In season: Pumpkin
Oct 27, 2012 (Menafn - The Wisconsin State Journal - McClatchy-Tribune Information Services via COMTEX) --What it is: The usually large, squash-like fruit is also sometimes considered a vegetable. It is easy to grow and found throughout much of the United States. Cultivation of the pumpkin dates back 9,000 years to its native regions of South and Central America. Roger Hermanson of Hermanson Pumpkin Patch in Edgerton said he has 40 different varieties on his farm. "I have every color pumpkin and every size pumpkin there is, practically."
How it's used: Besides being turned into jack-o'-lanterns at Halloween, pumpkins have many uses in the kitchen. The smaller pumpkins are tastier and can be turned into pumpkin butter, pies, custard, bread, muffins, cookies, soup, lattes -- you name it. The seeds are popularly baked and eaten.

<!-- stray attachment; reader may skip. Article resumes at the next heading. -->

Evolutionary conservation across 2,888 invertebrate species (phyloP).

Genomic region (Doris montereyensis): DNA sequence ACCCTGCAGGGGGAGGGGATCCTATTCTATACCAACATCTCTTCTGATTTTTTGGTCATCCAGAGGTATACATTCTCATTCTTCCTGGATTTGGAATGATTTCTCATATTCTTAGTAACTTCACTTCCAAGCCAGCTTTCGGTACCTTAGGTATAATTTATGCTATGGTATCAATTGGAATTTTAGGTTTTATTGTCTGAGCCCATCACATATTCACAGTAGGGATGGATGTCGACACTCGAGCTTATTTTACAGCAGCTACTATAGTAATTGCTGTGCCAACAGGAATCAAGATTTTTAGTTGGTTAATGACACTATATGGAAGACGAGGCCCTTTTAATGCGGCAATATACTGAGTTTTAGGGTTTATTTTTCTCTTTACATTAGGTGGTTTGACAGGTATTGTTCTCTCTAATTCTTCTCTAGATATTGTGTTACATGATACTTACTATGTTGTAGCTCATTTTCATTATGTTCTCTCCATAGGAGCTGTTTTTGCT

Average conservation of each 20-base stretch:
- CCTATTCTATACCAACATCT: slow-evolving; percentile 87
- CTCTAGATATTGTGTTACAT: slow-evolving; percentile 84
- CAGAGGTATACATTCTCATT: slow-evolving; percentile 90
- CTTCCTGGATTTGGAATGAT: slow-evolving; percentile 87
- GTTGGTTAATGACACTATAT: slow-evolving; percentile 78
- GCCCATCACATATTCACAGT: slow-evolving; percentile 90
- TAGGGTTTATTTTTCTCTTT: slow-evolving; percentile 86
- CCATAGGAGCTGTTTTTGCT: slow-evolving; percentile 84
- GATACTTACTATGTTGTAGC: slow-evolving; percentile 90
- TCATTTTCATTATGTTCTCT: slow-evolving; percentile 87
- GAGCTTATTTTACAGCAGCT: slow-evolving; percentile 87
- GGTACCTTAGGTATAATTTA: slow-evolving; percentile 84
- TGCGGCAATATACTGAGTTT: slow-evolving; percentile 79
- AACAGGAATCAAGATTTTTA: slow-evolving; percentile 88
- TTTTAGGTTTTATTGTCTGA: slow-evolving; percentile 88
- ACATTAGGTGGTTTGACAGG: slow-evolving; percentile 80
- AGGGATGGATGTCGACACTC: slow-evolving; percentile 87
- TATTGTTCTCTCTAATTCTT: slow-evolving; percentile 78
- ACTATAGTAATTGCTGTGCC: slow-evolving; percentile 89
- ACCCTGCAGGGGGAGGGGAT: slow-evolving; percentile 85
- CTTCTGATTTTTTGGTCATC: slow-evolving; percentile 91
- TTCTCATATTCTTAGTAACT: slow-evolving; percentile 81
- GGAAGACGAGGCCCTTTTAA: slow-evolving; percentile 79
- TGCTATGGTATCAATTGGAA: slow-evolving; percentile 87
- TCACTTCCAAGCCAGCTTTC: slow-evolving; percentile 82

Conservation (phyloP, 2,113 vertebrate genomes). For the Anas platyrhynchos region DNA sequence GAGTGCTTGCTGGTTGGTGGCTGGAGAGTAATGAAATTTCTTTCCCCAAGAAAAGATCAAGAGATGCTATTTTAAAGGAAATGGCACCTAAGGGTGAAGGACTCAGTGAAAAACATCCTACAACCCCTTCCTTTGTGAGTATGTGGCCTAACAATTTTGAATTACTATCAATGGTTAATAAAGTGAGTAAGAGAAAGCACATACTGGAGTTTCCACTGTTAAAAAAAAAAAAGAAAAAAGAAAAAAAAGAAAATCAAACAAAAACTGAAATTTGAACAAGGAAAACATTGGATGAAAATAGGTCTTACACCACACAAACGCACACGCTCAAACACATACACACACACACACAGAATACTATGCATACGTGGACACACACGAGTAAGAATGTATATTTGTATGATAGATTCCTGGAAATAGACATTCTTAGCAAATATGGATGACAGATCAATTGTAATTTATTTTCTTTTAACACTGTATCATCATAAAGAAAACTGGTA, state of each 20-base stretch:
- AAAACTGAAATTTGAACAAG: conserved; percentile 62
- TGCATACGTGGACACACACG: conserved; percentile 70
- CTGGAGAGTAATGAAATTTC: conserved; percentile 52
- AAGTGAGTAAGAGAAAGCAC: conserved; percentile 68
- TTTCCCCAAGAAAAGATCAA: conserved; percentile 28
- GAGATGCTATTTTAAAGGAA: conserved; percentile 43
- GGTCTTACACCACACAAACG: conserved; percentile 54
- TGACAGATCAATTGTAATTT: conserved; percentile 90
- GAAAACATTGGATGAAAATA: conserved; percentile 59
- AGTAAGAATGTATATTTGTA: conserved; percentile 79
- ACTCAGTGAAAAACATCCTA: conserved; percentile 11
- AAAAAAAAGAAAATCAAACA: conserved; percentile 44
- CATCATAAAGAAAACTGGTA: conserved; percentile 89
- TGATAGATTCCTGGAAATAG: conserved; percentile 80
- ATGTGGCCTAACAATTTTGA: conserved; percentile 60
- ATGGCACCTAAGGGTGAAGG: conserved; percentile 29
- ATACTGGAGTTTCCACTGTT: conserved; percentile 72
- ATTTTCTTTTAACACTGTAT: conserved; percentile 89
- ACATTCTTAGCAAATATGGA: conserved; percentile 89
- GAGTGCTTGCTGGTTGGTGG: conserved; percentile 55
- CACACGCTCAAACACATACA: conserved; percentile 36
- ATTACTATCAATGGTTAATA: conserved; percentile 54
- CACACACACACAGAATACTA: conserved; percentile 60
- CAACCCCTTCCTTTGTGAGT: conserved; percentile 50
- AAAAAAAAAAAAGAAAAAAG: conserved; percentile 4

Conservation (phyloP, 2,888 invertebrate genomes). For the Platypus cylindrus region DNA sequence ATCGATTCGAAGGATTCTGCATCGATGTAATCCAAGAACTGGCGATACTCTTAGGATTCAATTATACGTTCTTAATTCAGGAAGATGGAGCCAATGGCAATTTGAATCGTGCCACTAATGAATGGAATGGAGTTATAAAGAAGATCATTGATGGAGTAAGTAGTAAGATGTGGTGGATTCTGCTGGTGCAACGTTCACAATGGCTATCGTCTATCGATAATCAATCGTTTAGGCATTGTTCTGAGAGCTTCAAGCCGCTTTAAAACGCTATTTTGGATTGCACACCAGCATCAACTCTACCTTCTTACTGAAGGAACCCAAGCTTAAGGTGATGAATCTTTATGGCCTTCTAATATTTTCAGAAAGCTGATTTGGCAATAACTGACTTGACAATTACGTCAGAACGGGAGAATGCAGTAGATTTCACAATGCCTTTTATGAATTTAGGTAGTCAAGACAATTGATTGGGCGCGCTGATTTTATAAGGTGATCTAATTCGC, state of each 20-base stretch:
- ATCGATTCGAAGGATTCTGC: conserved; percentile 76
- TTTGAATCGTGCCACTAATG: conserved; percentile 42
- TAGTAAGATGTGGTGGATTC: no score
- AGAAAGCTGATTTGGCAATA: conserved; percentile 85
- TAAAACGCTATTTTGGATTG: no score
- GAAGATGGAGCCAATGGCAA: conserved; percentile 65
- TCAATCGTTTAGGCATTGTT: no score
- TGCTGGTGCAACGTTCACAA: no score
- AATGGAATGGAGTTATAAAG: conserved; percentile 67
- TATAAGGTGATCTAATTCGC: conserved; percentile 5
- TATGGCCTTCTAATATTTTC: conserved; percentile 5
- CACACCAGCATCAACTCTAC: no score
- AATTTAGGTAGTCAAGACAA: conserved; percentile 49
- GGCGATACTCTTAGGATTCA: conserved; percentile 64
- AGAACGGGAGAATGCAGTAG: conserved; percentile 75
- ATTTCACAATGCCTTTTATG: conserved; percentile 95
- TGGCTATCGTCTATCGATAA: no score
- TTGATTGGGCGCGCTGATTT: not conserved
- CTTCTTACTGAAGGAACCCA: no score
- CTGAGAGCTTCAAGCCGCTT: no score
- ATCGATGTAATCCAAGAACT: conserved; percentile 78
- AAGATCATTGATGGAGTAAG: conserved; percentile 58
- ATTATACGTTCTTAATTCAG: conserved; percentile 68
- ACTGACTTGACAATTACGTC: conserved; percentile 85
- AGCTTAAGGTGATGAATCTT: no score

How it's cooked: You break the stem off, cut the pumpkin in half, clean out the seeds, and put them in a pan with a little bit of water. Bake it in the oven at 350 degrees until it gets really soft, then scoop it out, the same way you do a squash. "It's better tasting than what's from the can, that's for sure," Hermanson said. "But a lot of people don't want to fuss with breaking open a pumpkin."
Season: Fall. Some farmers have had a hard time growing pumpkins this season because of the drought. But it's been a great year for Hermanson. "My pumpkin crop is better than I ever thought it would be in July when it was dry weather. They just sat there. But when they started to blossom, we got a couple of timely rains and it turned into a beautiful crop. I think they are bigger than ever. They are gorgeous."
Nutrition: Good source of beta carotene, which is a powerful antioxidant and is converted to vitamin A in the body.
Where to find: Farm stands, pumpkin patches, farmers' markets, co-ops and most any grocery store.
Sources: Roger Hermanson of Hermanson Pumpkin Patch in Edgerton; "From Asparagus to Zucchini," from the Madison Area Community Supported Agriculture Coalition; University of Illinois Extension.
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